Oppressionis an intentional or unintentional behavior that reduces otherpeople’s potential to feel fully human and unwanted(Dodenhoff, 2016).Oppression in many instances leads to segregation and may be thecause of the rise of minority groups. Most people with disabilitieshave been oppressed. Oppression has made them dependent, ridiculed,abused and violated. Mostof the non-disabled do not feel that people with disabilities areoppressed, but there is evidence of their inward suffering when theytell their stories.
Overthe past years, I have heard of the disabled trying to fight fortheir rights, in many countries. I have noticed that most of us, theable-bodied, do not realize that we are alienating the disabled andcausing their oppression. The disabled have special facilities thathelp them, but the term ‘special’ makes them different fromothers. During my summer holidays, I work as a voluntary staff inplaces where they take care of people with disabilities and sometimesin hospitals.
Oneday, as I sat with them, one client asked me if I had a familybecause I was there with them most of the time. I told them that Iwas a student and had come there because I love them and I liketaking care of them. As I talked about love, one of them shook hishead, and I knew that something was wrong. He told me that hisparents had rejected him at a tender age and had never felt that hewas loved by anybody. These people feel oppressed because mostfamilies feel that they have been burdened and end up ‘dumping’them in these facilities. As a result, they always feel despised andunwanted. I have heard of stories that in some developing countries,those with disabilities are sometimes locked up in the house becausetheir parents consider them as a curse. Therefore, some parents withdisabled children feel ashamed and don’t want their children to beseen.
AsI worked in one of the residential homes, I realized that there is abig gap that needs to be filled for the disabled to feel comfortable.Occasionally, I was given opportunities to walk them around the city,but in many instances, I found out that there are story buildingsthat have no ramps or elevators and the doorways were narrow, and wecould not access the buildings with wheelchairs. Thus, it is acalling for every organization to ensure that their environment issuitable for everybody, even those with disabilities.
Oneof the clients who came for a check-up in one of the hospitals that Ivisited during my volunteer work complained to me about how she hadstruggled to find a house that suited her special needs. As sheshared her story, I realized that many homes had not been built inany special way to fit the needs of people with disabilities. Anotherclient in tears told me of how she had tried to get a job with one ofthe organizations in the U.S. Her qualifications were perfect for thejob, but when she showed up for the interview in her wheelchair, shenoticed that the environment was not suitable for her, because therewere no ramps. Nevertheless, she managed to show up for theinterview, but when the employer saw her, he made many excuses not tocarry on with the interview, and she ended up not getting the job.Despite the rejections, she never gave up looking for a job andrecently she got one, though with low pay.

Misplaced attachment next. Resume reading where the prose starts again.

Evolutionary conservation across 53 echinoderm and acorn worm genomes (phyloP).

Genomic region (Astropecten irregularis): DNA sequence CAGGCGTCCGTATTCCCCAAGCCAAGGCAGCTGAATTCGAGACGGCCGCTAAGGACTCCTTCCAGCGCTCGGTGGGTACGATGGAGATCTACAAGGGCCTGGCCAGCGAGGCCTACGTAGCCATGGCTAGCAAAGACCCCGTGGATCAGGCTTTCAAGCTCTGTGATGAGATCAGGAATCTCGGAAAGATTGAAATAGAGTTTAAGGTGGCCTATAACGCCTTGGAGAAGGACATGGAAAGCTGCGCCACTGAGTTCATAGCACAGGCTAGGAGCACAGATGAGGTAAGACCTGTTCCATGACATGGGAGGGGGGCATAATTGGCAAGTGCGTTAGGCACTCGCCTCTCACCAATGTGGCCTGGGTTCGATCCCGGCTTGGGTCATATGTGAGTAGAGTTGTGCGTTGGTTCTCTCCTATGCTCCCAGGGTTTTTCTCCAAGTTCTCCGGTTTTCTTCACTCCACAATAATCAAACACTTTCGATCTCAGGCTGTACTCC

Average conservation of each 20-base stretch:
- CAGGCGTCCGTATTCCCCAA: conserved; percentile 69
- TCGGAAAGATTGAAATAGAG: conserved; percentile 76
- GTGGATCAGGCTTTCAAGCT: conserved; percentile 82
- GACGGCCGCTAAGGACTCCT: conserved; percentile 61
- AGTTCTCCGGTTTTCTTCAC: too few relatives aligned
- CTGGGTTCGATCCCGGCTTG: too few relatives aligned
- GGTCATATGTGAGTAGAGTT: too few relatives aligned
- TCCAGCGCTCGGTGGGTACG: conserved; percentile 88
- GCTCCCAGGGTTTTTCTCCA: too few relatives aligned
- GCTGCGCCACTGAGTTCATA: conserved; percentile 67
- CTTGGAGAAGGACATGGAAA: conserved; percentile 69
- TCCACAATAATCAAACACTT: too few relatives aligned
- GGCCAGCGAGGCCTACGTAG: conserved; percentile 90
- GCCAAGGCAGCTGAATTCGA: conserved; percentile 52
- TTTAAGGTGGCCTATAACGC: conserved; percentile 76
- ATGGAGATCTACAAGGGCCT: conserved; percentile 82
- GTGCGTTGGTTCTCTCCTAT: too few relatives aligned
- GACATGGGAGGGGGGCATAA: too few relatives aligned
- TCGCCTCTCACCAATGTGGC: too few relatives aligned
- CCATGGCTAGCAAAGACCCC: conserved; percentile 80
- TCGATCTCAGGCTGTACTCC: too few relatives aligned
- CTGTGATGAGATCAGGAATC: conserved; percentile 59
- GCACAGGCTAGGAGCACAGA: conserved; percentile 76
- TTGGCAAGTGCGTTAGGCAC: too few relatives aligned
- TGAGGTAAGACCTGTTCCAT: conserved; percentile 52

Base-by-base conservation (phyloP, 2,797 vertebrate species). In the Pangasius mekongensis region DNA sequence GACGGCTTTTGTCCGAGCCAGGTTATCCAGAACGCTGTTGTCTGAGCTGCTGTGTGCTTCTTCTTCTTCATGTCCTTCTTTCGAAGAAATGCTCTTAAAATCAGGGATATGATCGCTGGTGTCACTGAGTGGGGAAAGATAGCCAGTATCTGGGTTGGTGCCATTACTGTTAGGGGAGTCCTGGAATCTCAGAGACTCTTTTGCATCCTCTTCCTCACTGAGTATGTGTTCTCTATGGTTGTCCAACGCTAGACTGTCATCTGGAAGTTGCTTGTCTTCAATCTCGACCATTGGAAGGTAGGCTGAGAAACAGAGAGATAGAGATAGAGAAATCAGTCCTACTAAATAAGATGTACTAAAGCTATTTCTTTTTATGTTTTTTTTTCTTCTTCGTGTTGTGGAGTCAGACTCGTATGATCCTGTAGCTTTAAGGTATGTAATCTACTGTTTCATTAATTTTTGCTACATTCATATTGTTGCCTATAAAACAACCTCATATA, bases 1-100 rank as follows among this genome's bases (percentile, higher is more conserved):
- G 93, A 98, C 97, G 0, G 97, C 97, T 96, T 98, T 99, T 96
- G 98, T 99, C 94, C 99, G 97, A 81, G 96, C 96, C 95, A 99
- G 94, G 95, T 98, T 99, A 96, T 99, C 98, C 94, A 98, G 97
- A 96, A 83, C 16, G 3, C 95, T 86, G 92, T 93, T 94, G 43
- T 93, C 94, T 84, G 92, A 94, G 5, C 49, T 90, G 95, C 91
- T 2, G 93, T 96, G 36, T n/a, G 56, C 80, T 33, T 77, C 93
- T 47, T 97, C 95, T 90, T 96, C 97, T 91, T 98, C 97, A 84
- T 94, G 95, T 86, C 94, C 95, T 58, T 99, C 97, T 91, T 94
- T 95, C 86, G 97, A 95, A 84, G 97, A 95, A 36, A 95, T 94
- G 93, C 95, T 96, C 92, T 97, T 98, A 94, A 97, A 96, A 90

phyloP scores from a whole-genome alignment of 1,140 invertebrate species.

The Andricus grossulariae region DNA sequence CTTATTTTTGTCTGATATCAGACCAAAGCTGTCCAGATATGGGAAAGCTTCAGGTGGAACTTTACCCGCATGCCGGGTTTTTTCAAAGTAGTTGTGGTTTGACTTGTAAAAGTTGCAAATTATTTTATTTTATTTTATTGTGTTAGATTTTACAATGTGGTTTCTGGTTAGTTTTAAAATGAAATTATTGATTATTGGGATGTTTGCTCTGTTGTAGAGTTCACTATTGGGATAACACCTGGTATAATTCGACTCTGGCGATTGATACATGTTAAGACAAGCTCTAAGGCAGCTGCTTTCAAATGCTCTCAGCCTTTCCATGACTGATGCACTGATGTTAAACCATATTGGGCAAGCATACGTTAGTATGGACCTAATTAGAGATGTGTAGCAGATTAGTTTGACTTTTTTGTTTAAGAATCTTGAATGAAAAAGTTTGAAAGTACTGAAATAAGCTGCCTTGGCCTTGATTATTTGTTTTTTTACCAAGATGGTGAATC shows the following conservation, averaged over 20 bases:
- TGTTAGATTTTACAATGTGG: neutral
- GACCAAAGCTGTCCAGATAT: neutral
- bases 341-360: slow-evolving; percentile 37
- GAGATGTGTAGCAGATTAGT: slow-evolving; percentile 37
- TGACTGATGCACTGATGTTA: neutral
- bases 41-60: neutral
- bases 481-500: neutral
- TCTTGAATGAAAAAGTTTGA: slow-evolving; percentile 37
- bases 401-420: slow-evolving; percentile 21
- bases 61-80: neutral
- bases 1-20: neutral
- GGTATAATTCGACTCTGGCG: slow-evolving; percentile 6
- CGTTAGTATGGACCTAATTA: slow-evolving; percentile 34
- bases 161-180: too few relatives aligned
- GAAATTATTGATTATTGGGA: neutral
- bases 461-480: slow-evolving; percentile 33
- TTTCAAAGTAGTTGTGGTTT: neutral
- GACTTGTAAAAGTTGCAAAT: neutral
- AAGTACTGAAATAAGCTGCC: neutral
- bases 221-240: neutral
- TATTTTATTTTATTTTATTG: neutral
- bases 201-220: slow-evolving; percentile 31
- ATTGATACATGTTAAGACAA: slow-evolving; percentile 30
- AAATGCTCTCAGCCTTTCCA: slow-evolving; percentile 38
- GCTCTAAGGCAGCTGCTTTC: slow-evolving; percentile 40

Duringmy voluntary work, I found out that most people with disabilitieswere comfortable sharing their stories with me and I always foundtime to listen to them. A young man once told me “you are lucky.” I was concerned why he told me that, and as I worked, I keptthinking of his words. Later, I found some time to sit and talk withhim. He told me that he had suffered from discrimination and hisparents could not educate him as they thought he could never beindependent. He added that the kind of education he had was a basiceducation that does not qualify him for any job.
Theenvironment and people’s attitude creates disability and not theirdeformed bodies. We have many facilities that are created to helpthe disabled. Most lives of their lives have been ‘owned’ bydoctors, psychologists, counselors, and social workers and they alldepend on their lives to fuel their careers. The society views thedisabled in a different perspective as they are seen as a vulnerablegroup. Some people exploit their disability to get what they wantincluding money from donations and other people who genuinely want tohelp (Dodenhoff,2016).
Inthe past, there have been debates on abortion of the deformed fetus.Some of the suggestions have favored able-bodied fetuses, unlike theones that are with deformation. Some parents cannot bear the burdenof raising children with disabilities, and they opt to abort thefetus once they find out that it is deformed(Ertelt, 2016).Every time we advocate for the abortion of the deformed fetuses, weare indirectly telling all the disabsled that their lives are somiserable and it was better if they were dead.
Despitethe many facilities that have been set up and the government supportto help the disabled, we still have a gap to fill so as to eradicateoppression and segregation of the people with disability. We willachieve greater goals if we understand their needs and know that theyare oppressed. Therefore, we all need to work tirelessly to ensurethat the disabled are comfortable because it is our God givenresponsibility to take care of them.
Dodenhoff, P.(2016, June 10). Five Faces of Oppression – Disability Hate Crime inthe UK – Disabled World. (ed). Retrieved fromhttp://www.disabled-world.com/disability/discrimination/faces.php
Ertelt, S.(2014, December 12). Woman Has Abortion at 28 Weeks Because BabyWould Have "Deformed" Left Hand | LifeNews.com. Retrievedfromhttp://www.lifenews.com/2014/12/12/woman-has-abortion-at-28-weeks-because-baby-would-have-deformed-left-hand/